A comprehensive and accessible account of the U.S. estate tax, examining its history and evolution, structure and inner workings, and economic consequences.
Governments have been levying some form of inheritance tax since the ancient Egyptians did so in the seventh century BC. In the United States, the federal government experimented with various forms of inheritance taxes, settling on an estate tax in 1916 and a gift tax in 1932. Despite this long history, there are few empirical studies of the federal estate tax. This book offers the first comprehensive look at U.S. estate and inheritance taxes, examining their history and evolution, structure and inner workings, and economic consequences. Written by David Joulfaian, a veteran economist at the U.S. Department of the Treasury, the book provides accessible accounts of such topics as changes in tax laws, issues of equity, the fiscal contribution of the estate tax, and its behavioral effects.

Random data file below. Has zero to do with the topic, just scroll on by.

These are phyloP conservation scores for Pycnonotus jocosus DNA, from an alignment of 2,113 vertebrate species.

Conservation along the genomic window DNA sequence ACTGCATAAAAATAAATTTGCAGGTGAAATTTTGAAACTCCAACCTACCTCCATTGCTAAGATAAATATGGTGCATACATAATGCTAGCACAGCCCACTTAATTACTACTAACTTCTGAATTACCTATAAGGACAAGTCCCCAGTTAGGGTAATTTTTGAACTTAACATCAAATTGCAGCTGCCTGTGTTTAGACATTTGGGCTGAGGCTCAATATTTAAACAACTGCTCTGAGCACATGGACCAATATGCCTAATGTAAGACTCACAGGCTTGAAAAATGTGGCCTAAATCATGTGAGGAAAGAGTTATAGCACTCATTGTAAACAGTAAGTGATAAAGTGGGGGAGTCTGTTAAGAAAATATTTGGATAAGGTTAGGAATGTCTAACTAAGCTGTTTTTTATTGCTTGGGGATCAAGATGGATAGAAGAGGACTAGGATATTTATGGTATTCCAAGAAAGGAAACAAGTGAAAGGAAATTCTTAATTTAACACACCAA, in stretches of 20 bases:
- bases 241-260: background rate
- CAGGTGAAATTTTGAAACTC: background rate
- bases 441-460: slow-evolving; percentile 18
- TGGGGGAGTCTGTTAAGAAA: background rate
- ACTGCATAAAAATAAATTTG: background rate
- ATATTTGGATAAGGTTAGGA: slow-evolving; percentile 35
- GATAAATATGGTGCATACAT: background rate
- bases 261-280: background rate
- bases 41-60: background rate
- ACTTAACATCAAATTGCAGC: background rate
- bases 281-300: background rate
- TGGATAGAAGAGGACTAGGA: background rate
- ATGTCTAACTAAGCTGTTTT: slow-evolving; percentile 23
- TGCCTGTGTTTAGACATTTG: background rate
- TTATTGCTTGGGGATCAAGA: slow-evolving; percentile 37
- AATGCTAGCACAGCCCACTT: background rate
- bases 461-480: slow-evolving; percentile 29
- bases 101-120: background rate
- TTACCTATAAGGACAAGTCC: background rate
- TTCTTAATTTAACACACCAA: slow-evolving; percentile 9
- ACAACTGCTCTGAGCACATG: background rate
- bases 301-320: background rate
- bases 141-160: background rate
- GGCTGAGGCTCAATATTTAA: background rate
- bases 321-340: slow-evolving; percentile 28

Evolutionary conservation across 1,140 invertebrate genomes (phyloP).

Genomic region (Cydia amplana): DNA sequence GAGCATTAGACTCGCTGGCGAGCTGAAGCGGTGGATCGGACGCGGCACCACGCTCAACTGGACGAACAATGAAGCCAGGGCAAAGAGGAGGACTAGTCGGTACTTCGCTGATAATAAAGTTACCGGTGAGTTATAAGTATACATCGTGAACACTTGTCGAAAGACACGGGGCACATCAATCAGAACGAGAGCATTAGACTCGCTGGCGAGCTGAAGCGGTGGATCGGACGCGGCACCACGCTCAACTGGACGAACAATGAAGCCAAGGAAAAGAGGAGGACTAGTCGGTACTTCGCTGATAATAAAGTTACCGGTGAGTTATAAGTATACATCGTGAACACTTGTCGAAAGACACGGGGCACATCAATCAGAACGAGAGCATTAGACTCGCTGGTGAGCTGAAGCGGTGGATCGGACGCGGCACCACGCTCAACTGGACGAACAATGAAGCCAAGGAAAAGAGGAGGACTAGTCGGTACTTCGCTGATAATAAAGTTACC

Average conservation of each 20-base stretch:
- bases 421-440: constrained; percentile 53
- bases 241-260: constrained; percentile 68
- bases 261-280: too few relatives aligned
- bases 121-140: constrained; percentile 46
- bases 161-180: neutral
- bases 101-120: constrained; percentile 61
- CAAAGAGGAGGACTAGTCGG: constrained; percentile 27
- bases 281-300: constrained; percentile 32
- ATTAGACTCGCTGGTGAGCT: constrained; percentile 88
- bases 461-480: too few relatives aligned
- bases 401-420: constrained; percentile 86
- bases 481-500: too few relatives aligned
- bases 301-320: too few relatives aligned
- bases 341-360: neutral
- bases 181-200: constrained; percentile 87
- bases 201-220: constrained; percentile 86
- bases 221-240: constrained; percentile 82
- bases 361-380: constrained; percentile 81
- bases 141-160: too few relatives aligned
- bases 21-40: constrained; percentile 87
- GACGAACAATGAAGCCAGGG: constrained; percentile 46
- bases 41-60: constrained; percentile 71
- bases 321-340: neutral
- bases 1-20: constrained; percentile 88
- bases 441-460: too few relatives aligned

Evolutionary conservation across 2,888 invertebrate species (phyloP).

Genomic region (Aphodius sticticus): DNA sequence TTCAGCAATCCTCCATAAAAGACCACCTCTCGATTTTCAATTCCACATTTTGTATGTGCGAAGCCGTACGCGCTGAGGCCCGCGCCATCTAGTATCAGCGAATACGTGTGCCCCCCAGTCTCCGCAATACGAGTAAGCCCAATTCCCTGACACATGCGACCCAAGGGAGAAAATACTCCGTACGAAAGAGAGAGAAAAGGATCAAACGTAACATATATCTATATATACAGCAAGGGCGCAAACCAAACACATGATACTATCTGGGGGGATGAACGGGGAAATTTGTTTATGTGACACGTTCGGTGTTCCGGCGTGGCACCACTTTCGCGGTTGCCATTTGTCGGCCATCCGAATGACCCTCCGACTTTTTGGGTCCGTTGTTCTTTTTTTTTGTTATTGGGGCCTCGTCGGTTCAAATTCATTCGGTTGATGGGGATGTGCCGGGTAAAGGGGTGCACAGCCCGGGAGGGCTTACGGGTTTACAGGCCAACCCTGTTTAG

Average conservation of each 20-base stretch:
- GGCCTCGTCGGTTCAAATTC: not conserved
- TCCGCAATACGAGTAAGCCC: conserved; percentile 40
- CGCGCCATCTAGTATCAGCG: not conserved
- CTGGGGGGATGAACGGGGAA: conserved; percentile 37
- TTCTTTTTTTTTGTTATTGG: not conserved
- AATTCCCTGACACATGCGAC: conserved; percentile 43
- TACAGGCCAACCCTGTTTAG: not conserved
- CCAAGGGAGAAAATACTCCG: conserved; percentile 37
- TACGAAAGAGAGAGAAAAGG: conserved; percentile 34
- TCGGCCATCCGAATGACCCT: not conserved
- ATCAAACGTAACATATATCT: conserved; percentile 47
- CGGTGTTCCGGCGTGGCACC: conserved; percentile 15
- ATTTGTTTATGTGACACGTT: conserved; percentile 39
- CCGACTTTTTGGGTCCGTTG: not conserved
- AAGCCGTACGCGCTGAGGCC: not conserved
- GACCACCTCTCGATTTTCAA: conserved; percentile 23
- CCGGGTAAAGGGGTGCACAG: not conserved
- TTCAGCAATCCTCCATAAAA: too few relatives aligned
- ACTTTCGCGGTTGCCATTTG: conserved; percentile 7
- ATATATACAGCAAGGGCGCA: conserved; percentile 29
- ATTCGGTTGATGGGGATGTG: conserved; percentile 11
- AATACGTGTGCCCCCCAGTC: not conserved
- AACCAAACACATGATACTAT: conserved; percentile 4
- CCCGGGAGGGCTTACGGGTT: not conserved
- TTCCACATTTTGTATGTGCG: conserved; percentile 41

Joulfaian traces the evolution of U.S. inheritance taxes from 1797 to the present, noting that the estate tax rate and base expanded through 1976, then began to decline. He describes the tax itself, explaining that it currently applies to estates and gifts in excess of $11.18 million, and outlines applicable deductions and credits. He sketches a profile of taxpayers and their beneficiaries; surveys the revenues from estate and gift taxes; and discusses the effect of estate taxation on labor decisions, saving and wealth accumulation, charitable giving, life insurance ownership, and other economic activities. Finally, he addresses criticisms of the estate tax and analyzes its shortcomings. Accompanying tables present a wealth of data gathered by Joulfaian in his research and not available elsewhere.